Part 2: Alabama's deficit is The University of Alabama's problem, too

Last week, I explained how Alabama’s tax system and state constitution collects the least in taxes per capita and earmarks 90 percent of taxes collected. Because the state collects so little and is handcuffed in how they distribute the revenue, areas of public service like education, mental health and public infrastructure are woefully underfunded. For example, since 2008 funding for both primary and higher education has been drastically cut. This partially explains the annual rise in tuition for The University of Alabama system – increases also seen across the nation. Yet there are additional consequences besides just the price tag of 
the Capstone.

The most visible consequence is that The University of Alabama is now majority out-of-state students with current trends perpetuating the rise in out-of-state attendance. Simply put, the pool of academically qualified students capable of succeeding is already small in Alabama and shrinking every year, whereas the pool of such students outside of Alabama is much, much larger. In fact, in 2013, according to the ACT, 38,122 Alabama high school graduates took the ACT and only 20 percent met college readiness measures in all four ACT subjects – that’s roughly 7,624 students in Alabama who scored at least a 21 on the ACT. Let’s say those kids who took the ACT in 2013 entered the University in fall 2014. Hold on, though: the freshman class of 2014 consisted of 6,856 students with an average ACT score of 26.1. So not every qualified Alabama high school student could even attend the University, let alone stay and succeed here. The future isn’t much brighter for future in-state attendance rates since Alabama’s primary education funding has been slashed severely over the past few years and will continue to be slashed, thereby producing fewer academically qualified Alabama high school graduates capable of admittance at The University of Alabama.

So the University, “The Capstone of Higher Education,” will be the University for and of every other state. Alabama’s leaders should be worried because the state desperately needs intelligent, knowledge based workers that can bring 21st century business to a 20th century state. Perhaps some kids from California and Dallas – and even kids from Alabama – will stay in Alabama and do great things, but a majority of kids will likely return home or seek employment outside the state. The leaders in Alabama cannot seriously bank on the roll of a di0e or the whim of a recent University of Alabama graduate.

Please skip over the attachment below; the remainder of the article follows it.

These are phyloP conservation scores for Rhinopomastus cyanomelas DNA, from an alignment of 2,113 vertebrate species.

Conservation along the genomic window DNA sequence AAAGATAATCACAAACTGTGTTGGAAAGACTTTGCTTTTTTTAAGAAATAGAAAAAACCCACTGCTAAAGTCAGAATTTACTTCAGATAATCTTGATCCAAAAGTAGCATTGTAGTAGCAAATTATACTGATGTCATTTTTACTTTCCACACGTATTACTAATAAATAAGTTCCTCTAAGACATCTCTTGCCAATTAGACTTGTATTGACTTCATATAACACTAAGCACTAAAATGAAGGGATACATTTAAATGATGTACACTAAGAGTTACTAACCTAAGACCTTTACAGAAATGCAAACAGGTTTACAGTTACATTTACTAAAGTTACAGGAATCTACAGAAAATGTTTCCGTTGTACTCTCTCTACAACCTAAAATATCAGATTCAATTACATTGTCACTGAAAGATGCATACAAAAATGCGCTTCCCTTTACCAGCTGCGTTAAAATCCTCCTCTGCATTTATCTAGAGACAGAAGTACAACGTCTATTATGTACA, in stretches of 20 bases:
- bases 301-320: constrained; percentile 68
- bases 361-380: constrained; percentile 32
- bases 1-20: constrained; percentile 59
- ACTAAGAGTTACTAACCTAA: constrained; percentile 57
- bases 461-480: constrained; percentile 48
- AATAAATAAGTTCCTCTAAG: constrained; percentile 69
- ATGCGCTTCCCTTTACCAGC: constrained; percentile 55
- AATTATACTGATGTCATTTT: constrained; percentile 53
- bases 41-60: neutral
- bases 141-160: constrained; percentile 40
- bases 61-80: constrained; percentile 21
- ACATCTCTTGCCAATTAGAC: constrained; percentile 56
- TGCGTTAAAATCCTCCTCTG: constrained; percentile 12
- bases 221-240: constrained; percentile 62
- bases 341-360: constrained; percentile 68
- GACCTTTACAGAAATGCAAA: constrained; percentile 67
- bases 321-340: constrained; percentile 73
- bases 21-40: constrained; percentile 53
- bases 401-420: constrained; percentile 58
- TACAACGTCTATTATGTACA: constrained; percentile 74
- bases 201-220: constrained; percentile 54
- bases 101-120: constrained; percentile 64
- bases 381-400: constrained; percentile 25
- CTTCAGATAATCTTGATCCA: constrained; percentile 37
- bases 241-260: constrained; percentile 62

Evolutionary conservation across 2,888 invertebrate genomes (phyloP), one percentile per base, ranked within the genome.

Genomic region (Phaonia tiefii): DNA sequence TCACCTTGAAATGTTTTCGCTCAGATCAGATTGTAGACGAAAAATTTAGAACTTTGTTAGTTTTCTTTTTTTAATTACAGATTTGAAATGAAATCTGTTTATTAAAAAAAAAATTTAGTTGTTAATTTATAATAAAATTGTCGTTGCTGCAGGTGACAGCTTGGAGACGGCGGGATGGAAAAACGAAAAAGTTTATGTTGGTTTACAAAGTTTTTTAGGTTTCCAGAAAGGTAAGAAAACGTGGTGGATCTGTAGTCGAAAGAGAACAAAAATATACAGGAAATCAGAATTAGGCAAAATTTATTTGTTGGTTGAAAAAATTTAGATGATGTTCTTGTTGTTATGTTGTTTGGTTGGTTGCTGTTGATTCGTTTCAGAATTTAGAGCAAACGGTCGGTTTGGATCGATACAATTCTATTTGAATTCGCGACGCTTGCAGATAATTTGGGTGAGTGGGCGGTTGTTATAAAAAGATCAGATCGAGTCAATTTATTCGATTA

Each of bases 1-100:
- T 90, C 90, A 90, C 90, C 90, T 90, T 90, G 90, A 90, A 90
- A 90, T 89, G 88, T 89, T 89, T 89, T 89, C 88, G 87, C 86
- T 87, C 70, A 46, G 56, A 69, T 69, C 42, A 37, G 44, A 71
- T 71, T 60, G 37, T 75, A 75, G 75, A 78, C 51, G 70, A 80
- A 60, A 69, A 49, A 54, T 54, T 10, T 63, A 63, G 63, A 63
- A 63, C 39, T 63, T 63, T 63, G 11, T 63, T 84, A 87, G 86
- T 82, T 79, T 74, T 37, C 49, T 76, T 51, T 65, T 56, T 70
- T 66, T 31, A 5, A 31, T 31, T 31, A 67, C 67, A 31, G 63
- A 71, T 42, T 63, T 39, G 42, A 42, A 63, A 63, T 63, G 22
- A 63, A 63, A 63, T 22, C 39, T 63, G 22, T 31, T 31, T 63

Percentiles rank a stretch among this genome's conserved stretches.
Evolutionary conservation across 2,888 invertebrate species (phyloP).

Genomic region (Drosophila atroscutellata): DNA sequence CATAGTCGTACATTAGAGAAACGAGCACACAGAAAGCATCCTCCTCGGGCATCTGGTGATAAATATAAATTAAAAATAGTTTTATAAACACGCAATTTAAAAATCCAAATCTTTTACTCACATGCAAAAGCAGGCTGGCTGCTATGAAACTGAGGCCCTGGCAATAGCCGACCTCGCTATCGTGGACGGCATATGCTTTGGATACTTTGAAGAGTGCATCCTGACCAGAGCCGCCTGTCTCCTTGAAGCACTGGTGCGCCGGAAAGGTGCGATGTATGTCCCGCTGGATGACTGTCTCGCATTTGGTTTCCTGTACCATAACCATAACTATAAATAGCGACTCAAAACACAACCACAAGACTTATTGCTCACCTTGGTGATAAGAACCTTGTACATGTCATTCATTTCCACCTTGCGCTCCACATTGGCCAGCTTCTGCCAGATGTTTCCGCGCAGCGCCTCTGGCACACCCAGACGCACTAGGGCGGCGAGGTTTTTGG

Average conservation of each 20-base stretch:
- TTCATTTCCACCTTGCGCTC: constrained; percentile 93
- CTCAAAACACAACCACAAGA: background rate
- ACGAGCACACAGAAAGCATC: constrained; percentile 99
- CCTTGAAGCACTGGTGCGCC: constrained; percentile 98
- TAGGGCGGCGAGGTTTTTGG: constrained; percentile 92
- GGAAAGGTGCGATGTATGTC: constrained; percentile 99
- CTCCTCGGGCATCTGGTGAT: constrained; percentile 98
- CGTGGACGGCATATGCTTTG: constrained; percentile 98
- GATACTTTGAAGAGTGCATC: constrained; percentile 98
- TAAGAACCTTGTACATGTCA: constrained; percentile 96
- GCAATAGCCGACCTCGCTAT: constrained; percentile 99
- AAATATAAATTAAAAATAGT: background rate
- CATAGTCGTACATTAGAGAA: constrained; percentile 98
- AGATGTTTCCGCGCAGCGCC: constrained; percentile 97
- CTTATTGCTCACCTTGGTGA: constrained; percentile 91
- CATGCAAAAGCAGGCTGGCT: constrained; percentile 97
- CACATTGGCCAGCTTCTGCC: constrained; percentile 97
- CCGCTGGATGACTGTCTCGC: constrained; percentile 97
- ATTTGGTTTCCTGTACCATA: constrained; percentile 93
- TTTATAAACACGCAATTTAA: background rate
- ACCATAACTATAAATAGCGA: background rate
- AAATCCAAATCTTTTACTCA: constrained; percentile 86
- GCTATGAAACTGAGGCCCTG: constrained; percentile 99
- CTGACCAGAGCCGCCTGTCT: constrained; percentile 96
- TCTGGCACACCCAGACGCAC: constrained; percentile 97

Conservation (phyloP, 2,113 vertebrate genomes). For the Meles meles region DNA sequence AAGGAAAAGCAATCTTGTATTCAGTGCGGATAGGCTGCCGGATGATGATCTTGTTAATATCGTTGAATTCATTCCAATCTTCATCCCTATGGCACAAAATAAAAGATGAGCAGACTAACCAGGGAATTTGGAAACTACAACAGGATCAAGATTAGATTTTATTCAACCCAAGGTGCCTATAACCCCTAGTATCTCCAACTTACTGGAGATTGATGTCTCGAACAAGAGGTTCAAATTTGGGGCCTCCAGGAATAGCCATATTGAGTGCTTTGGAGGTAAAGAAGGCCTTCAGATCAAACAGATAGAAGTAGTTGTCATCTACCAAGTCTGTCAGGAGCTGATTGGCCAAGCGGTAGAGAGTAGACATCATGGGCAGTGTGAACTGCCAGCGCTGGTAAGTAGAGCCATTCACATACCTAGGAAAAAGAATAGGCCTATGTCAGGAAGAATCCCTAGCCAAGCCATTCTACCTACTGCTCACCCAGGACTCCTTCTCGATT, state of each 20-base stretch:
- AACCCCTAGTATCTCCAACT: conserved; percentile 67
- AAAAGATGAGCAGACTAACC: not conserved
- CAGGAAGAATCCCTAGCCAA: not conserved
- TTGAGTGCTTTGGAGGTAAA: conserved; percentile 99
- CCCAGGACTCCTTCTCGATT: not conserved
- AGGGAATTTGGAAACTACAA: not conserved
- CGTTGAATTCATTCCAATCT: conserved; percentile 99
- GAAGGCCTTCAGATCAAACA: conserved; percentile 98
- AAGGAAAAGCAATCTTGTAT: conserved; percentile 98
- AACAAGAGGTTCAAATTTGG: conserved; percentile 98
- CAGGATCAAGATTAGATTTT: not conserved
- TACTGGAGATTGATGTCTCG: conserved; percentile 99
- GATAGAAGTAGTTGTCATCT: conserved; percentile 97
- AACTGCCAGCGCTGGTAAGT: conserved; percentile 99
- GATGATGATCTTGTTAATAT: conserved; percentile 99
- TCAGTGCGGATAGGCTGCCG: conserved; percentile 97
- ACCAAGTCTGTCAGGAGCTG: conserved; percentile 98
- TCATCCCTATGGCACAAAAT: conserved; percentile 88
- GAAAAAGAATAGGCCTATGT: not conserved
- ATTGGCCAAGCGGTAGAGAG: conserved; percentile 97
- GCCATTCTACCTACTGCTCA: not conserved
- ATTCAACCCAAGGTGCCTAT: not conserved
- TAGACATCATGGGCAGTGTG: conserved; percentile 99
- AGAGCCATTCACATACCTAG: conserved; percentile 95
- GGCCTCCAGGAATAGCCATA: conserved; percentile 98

What is more troubling about all the cuts is not the future demographics of The University of Alabama, but what its purpose and mission will be. Governor Scott Walker of Wisconsin, a far-right politician, recently cut $300 million over two years in funding for the University of Wisconsin campuses. The scarier part is that he proposed changes to the University of Wisconsin’s 110-year-old mission statement – the so-called Wisconsin Idea. He removed “the search for truth” and put in a line about meeting “the state’s workforce needs.” He disregarded the idea of a university existing for “educating people and improving the human condition” in favor of believing a university is about training workers for the state. Just work, don’t think – it’s good for the state.

He eventually restored the edits to the mission statement after immense national backlash, but left the cuts intact. He is the first to attempt to dismantle the national model of education that taught our parents and grandparents how to develop thoughtfulness. I’m afraid he will not be the last. Let’s all hope Alabama’s politicians do not attempt the same to our university.

Currently, the state of Alabama and Governor Bentley are asking leaders across the state to raise taxes. But the history of deep cuts in education are already creating ripple effects that are visible on campus and that the state will reap for years to come. Alabama’s state motto is “We dare defend our rights,” but we dare not defend the right to a quality education for all Alabamians. After all, we just can’t afford it.

Patrick Crowley is a senior majoring in mathematics, finance and economics. He is the Opinions Editor of The Crimson White.

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